I vividly recollect how I started; the quest to search for a skill I can learn and grow with each passing day. Between baking and fashion designing, I didn’t know which to focus on. I then proceeded to register in both classes. It wasn’t as easy as I thought it would be. I had to shuffle both classes even though they often clashed.
During the process, I started work on baking peanuts, chin chin, egg roll, etc. I did that for a while and stopped due to the increment of ingredients prices in the market. Then I started making zobo drinks which flourished for a while until I simply lost the passion for it.
I even started a class on ventilating closures and frontals since I have an inborn talent for hair braiding, then I developed content for several blogs for some time, I engaged in several businesses; those earlier mentioned, selling oil perfumes, liquid soap, voiceover recording, writing, affiliate marketing, etc.
During the pandemic, I would register for several online workshops all in a bid to increase my value and make money.
But somehow I realized that I was like a nylon bag billowing in the breeze, being tossed about in any direction the bustling hurricane of ‘hustling’ takes me.
I often looked longingly at friends who seemed to have it all together, especially the ones who have established an empire in their preferred mode of business.
I wished I had started my clothesline or even written several books. I often wished I could recover lost time.
I was running from pillar to post not knowing that I am a jack of all trade and a master of none. I remained in this labyrinth because I couldn’t seem to fathom where I should be in life. While this was going on, certain wonderful changes emerged in my attitude to work, they are:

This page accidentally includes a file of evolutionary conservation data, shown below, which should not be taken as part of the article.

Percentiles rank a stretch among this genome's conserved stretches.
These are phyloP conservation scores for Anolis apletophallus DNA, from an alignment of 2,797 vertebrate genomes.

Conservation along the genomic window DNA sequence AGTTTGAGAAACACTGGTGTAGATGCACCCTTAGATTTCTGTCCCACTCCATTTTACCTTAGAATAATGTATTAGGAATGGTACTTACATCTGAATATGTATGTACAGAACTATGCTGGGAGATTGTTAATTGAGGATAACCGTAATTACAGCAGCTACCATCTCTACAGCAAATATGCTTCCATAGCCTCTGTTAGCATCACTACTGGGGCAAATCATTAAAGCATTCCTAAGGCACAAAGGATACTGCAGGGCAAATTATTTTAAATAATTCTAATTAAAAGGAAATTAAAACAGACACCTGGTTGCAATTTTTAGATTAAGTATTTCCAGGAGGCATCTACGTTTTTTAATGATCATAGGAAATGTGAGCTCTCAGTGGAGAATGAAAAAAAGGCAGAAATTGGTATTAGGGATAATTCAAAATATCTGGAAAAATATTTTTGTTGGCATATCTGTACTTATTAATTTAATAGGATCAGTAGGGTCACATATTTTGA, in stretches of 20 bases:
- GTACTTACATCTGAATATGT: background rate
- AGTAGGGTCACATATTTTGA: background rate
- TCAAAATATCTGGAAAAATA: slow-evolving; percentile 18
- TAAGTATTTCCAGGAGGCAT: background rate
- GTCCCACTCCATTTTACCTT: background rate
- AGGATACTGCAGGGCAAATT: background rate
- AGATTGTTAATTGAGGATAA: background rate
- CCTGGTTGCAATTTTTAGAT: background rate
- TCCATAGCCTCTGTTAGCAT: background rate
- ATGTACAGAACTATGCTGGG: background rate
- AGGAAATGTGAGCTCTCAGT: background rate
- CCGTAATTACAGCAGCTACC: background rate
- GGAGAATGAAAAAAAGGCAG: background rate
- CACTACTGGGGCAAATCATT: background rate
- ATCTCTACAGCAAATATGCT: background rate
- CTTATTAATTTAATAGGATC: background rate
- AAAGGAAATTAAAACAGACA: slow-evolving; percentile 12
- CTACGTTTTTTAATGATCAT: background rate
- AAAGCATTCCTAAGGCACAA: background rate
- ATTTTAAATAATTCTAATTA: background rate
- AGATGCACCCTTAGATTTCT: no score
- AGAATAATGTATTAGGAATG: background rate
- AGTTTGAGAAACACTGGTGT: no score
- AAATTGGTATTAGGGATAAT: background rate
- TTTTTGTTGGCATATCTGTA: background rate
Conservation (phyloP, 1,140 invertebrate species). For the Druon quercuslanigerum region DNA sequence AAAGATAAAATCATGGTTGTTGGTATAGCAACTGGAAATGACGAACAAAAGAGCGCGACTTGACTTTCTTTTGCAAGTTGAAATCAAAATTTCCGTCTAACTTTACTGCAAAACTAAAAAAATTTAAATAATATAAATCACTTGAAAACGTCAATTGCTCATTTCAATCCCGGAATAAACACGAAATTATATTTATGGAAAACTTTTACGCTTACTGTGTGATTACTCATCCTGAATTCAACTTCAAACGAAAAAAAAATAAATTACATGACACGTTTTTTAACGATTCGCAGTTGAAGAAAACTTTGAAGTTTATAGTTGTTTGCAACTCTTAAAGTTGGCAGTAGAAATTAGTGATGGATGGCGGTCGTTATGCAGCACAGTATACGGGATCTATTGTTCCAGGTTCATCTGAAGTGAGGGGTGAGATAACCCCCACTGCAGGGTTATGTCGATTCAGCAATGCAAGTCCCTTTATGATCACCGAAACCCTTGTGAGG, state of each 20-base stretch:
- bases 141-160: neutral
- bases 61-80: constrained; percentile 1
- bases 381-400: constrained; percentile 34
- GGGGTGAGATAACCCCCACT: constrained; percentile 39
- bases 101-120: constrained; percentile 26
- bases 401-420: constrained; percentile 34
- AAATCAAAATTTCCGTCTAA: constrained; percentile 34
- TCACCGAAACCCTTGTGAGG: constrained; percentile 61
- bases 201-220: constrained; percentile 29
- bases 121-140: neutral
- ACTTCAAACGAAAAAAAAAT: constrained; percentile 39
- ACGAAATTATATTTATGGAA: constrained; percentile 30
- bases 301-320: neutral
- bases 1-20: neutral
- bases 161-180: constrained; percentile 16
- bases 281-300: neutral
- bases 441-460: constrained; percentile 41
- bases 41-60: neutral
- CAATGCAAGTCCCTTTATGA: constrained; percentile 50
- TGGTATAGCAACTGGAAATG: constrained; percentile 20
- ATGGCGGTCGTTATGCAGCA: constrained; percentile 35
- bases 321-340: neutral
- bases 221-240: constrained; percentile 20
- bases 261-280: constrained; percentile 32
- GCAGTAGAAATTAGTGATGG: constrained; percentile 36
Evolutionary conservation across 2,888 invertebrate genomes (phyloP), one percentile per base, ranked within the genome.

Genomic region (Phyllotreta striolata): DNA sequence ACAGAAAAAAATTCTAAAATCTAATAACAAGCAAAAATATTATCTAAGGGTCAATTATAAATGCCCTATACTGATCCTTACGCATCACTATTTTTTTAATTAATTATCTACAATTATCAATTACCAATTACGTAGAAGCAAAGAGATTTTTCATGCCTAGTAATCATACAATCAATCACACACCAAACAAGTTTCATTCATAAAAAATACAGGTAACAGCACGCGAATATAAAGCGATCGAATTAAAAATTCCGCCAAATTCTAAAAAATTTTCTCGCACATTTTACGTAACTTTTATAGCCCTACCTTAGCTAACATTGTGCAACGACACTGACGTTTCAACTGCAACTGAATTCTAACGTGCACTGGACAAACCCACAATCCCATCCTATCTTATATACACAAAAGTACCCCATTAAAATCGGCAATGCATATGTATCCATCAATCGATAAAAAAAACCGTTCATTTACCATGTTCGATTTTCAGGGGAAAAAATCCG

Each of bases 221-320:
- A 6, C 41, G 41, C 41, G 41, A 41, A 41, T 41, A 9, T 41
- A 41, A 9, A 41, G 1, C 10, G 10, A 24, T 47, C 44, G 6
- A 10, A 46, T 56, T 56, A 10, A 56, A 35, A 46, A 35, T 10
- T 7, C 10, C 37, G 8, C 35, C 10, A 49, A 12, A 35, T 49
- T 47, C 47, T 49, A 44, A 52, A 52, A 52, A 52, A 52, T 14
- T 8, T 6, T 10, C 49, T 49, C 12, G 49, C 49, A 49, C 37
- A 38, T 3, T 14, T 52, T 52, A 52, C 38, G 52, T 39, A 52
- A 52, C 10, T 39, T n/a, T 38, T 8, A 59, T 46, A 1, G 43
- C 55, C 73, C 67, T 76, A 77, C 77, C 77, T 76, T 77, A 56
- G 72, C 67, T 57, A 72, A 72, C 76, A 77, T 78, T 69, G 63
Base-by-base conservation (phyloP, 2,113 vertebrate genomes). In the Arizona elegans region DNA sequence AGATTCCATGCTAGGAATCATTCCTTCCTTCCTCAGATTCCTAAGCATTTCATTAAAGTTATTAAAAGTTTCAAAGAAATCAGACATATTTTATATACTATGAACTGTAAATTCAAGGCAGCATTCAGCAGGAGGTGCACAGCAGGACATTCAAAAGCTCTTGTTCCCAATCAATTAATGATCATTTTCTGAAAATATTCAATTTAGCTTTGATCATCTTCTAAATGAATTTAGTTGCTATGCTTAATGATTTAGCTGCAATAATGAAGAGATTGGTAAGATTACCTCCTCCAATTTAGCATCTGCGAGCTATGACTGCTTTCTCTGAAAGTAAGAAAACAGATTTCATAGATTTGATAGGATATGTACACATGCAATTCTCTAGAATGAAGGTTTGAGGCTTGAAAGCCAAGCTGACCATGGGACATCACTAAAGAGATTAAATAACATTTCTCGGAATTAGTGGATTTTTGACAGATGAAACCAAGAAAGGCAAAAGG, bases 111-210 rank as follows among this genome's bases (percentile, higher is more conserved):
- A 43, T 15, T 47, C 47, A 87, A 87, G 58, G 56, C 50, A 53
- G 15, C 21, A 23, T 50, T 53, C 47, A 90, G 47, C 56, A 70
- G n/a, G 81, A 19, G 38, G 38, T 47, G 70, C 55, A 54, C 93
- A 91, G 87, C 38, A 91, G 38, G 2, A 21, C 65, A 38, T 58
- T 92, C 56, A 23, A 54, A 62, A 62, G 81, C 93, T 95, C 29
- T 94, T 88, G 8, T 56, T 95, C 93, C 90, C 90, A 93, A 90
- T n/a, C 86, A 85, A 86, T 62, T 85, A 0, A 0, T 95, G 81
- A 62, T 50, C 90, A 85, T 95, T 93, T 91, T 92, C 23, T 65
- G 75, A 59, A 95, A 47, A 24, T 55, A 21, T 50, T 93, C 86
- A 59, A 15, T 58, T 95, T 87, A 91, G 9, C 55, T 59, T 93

- I was excited with lots of different passions and interests;
- I was fascinated with something new, almost every time; and
- I always came up with new ideas- on a lighter note, I once suggested to my friend that I wanted to start making scented candles, although the result of a market survey made me drop it.
There you have it, though it may be very good to carve a niche and specialize on it, these are the benefits of being a Mr. Jack or Ms. Jill.
- When there are numerous things you want to do, you forget that you only have so much time and strength to do them. You’ll get tired and frustrated if you try to do so many things at the same time.
2. You won’t be referred to as an expert in any field because you can’t specialize. Thus, you may find it difficult to land a job in a specific profession.
3. Of course, you can be easily overwhelmed by all the things you want to learn. My Spanish classes are a good example right now.
So even if you don’t want to specialize, you can work out at being a generalist, you just need to take your time, pick a couple of things to focus on, and be mindful of your well-being.
Even though I’ve eventually chosen to carve a niche in my writing career, I still juggle between selling my products and rendering home hair braiding services to my clients.
It helps me maintain a steady influx of income and also enables me to use my writing skills to digitally market my products and services.
Like Alabo Lynus, a Capital Development Strategist, says, ” Be a master of one trade, but know how to do other jobs”. For instance, the owner of a hairstyling salon. It would be better if you know how to do one or two of the jobs done in your salon or even get yourself acquainted with the prices of your wigs, attachments, and other hair accessories in the market. That way you can set a good standard for your employees.
So it’s okay to want to generalize as well as specialize on one skill.
Tell me what’s your take, would you like to specialize on one skill or generalize on several? Please let me know in the comment section.